Online threats made up 69 per cent of all vulnerabilities. Patches can be downloaded to fix them. However, the numbers give a reality check.
It takes three days to produce a malicious code (virus/ spam/ worm, etc). It takes 31 days to produce a patch for it. The gap of 28 days is open for the attacker to reach into your critical files and steal what information is required.
In a surprising revelation, Symantec reports that the open source Mozilla browser had the most vulnerabilities, 47, compared to 38 in Microsoft’s Internet Explorer. However, the more popular Internet Explorer was the most frequently targeted Web browser, accounting for 47 per cent of all Web browser attacks. Twenty per cent of all attacking IP addresses targeted the Firefox browser.
It also said that spam was up from 50 per cent (6 months ago) of all monitored email traffic to 54 per cent. In the last report, the firm reported a decline of spam, but the current reversal of this trend indicates that spammers may have found means to circumvent these measures, such as utilizing image-based spam. One out of every 122 spam messages contained malicious code.
It’s no secret that the government has been pushing for more stringent data retention laws, on the belief (which many question) that by forcing ISPs to collect all this data, it will better help criminal and terrorist investigations. At the same time, the recent leak of data by AOL has some pushing in the completely opposite direction, suggesting there should be laws that ban companies from collecting and holding onto too much data. In fact, I noted that the AOL leak may have caused some politicians to rethink their position on data retention.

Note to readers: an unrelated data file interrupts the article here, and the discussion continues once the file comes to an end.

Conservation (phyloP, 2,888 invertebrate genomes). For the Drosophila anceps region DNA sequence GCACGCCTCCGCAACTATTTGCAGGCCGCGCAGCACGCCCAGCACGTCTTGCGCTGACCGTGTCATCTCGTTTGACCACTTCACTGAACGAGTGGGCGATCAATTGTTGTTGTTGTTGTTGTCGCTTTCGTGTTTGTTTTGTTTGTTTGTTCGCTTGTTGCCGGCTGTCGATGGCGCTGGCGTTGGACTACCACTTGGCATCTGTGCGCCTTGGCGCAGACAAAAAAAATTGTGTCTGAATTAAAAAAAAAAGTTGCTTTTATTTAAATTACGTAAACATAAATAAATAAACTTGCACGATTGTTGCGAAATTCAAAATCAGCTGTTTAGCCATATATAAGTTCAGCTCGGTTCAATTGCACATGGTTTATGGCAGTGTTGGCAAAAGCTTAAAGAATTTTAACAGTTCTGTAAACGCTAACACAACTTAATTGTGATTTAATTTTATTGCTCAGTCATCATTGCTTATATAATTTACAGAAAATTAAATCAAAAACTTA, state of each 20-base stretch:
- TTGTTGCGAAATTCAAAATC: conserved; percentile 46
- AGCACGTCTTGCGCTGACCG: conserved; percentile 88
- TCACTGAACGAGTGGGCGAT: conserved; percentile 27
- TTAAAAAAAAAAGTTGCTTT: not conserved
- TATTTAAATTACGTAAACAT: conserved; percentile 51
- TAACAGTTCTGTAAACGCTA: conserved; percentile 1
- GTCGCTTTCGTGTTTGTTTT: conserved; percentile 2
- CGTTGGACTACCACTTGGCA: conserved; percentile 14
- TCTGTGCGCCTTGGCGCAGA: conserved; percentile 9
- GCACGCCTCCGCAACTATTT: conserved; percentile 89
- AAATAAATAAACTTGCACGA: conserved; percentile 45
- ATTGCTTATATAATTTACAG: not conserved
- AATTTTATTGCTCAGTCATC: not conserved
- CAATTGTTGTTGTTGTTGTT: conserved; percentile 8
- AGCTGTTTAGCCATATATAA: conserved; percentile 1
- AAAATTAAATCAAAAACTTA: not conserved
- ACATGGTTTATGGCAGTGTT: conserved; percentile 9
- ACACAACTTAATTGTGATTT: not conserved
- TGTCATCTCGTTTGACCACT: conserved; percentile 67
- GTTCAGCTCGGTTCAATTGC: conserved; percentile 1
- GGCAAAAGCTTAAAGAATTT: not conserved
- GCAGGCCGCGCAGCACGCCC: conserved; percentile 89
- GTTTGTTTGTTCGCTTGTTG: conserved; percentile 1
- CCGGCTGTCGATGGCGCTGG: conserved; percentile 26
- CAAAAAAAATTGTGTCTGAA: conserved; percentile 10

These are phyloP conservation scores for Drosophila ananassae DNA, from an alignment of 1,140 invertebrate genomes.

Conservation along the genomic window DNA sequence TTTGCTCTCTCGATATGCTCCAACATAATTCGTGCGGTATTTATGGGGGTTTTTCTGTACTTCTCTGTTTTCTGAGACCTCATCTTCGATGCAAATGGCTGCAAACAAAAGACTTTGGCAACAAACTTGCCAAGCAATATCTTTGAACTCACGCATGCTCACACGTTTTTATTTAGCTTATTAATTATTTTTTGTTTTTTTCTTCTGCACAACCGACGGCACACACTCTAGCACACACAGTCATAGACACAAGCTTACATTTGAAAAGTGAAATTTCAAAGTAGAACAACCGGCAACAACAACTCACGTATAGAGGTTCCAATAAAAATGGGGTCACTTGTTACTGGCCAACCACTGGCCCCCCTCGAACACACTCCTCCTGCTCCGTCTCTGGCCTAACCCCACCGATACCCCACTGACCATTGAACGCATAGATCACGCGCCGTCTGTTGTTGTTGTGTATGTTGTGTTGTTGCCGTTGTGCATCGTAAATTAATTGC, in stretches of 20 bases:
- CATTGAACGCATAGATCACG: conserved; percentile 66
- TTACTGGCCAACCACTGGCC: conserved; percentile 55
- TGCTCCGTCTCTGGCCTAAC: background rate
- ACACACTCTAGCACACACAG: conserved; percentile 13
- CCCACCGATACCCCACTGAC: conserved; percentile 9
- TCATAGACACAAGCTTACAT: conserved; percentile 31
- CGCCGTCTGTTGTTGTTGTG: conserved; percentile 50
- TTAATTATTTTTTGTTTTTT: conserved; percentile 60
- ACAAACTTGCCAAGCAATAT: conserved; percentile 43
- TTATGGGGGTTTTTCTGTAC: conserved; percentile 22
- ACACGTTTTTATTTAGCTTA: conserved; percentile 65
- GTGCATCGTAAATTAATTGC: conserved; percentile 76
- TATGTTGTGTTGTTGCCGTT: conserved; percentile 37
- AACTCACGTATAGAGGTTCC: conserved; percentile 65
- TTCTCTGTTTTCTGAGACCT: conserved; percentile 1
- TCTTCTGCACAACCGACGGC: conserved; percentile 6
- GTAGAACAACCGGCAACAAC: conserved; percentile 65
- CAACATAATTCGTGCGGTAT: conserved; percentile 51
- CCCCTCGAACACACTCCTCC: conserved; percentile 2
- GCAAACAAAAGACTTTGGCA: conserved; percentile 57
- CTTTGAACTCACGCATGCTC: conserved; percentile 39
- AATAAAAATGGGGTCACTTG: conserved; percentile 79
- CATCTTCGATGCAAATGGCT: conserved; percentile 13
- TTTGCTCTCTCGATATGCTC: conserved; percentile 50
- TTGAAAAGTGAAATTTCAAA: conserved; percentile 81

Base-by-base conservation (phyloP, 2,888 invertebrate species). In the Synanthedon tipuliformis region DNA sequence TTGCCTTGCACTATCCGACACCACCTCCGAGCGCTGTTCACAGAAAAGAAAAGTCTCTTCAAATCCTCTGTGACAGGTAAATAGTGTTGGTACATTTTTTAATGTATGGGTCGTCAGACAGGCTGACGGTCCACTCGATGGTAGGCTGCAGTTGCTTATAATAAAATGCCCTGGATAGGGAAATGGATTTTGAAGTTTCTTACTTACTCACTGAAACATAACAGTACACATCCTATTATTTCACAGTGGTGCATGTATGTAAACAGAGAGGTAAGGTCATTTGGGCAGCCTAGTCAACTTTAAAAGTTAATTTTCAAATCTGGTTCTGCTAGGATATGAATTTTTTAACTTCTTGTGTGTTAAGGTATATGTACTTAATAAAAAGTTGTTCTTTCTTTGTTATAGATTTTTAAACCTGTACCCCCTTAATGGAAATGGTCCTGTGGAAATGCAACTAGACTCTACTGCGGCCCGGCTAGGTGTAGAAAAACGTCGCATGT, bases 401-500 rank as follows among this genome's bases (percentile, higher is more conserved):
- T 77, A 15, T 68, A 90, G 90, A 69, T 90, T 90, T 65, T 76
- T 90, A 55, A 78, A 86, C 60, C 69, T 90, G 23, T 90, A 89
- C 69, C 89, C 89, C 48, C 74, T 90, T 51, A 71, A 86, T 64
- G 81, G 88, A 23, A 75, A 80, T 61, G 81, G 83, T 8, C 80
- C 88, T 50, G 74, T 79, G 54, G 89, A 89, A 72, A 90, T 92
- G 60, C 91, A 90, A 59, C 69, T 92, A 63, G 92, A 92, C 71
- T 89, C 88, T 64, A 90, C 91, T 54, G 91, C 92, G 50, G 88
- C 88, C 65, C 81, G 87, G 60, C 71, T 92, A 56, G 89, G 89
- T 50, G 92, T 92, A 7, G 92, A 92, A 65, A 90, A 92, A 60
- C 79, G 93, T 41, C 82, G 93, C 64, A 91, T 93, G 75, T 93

Adam Thierer, over at the Tech Liberation Front, has also noticed these two diametrically opposed issues, and wonders how search engines are going to deal with being pulled from both sides. Hopefully, the answer is that the back and forth on these two issues has a better chance of making sure that nothing happens, and things are pretty much left as is. This may turn out to be the best solution for everyone.